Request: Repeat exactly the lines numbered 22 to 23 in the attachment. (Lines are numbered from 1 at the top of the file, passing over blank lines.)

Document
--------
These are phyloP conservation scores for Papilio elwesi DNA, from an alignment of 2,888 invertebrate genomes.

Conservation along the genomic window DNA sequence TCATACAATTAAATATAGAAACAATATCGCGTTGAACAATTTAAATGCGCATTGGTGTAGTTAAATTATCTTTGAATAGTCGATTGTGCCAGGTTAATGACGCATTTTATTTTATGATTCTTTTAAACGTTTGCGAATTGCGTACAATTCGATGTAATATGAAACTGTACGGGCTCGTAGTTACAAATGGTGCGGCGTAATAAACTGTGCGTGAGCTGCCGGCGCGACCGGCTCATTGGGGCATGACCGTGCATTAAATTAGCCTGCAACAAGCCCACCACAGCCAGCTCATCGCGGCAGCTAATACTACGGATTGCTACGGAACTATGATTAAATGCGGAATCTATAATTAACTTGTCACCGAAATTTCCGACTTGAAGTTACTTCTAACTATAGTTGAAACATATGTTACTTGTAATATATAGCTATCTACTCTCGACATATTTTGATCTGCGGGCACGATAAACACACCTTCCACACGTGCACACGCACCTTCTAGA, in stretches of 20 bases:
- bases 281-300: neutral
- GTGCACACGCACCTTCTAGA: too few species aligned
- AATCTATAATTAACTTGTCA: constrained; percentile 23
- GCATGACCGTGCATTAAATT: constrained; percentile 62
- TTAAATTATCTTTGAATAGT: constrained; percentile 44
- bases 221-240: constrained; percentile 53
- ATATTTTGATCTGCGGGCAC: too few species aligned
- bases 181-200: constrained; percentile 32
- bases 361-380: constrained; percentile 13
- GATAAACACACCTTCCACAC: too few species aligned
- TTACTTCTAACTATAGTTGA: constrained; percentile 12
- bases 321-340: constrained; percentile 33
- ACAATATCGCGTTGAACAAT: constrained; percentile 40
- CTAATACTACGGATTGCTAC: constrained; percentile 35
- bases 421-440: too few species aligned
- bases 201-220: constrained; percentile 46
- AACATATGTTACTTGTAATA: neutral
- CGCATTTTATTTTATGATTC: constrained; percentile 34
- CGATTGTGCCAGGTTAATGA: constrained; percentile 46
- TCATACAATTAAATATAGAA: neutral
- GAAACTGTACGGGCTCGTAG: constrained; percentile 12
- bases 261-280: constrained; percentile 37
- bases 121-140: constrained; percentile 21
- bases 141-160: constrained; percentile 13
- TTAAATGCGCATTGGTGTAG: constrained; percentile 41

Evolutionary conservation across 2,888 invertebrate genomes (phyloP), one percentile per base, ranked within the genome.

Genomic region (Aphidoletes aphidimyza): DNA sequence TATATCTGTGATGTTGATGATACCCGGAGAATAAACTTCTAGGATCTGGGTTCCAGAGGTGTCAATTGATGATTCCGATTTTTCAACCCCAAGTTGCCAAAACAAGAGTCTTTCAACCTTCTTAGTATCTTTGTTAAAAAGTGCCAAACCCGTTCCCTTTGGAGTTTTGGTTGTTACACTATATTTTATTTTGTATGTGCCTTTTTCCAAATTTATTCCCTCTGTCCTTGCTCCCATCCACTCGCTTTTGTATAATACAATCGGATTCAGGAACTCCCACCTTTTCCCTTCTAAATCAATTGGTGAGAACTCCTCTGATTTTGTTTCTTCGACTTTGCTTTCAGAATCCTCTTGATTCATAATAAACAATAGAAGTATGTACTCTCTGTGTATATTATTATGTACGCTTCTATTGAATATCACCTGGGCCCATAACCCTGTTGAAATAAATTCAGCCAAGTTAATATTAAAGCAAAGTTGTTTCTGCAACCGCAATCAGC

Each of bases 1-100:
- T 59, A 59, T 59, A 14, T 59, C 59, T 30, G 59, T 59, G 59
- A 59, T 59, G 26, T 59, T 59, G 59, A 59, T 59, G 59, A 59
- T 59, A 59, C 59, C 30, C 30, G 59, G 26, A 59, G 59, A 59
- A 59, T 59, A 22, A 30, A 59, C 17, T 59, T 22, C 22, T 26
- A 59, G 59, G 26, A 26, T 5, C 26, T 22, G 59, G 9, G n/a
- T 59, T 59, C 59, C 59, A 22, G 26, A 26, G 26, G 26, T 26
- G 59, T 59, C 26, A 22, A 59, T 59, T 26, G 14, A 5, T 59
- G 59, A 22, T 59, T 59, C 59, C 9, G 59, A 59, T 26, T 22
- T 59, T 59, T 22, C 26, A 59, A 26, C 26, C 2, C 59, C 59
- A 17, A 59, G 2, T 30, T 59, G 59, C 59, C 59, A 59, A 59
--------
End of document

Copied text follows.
- TCATACAATTAAATATAGAA: neutral
- GAAACTGTACGGGCTCGTAG: constrained; percentile 12